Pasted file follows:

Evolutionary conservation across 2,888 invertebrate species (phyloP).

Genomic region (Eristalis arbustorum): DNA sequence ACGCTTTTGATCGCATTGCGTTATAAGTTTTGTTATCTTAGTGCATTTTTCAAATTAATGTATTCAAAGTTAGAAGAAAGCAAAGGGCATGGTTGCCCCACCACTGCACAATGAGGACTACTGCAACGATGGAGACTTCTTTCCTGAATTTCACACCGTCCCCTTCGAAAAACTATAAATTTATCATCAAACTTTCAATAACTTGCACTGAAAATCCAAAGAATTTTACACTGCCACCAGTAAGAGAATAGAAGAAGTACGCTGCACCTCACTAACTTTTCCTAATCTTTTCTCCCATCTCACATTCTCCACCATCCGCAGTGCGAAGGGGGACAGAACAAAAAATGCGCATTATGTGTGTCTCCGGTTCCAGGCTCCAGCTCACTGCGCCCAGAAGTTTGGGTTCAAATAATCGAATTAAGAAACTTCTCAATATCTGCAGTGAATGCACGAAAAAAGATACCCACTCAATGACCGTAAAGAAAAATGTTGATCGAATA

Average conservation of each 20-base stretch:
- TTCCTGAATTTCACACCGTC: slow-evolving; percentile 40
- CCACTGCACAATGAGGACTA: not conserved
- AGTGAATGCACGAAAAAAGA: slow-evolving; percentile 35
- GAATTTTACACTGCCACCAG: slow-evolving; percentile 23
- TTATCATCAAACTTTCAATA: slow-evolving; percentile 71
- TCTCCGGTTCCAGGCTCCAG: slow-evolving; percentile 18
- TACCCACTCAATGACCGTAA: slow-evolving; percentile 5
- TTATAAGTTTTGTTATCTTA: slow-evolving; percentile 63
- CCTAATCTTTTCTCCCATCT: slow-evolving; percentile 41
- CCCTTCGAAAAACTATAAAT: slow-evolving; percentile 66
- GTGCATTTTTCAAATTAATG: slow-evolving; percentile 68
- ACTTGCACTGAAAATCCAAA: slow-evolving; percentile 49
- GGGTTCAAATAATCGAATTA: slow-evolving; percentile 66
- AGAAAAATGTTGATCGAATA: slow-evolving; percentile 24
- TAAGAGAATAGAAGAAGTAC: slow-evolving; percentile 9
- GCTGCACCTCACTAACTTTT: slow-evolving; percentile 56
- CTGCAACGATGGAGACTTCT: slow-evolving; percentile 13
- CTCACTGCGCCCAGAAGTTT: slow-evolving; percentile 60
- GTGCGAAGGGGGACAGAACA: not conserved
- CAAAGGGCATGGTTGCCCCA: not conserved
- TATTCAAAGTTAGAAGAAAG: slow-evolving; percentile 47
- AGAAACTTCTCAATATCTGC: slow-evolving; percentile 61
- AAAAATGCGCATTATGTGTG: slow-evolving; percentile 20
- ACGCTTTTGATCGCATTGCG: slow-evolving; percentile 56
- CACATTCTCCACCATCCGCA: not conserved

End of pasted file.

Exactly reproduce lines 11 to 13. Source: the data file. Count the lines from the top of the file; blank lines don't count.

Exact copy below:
- TTATAAGTTTTGTTATCTTA: slow-evolving; percentile 63
- CCTAATCTTTTCTCCCATCT: slow-evolving; percentile 41
- CCCTTCGAAAAACTATAAAT: slow-evolving; percentile 66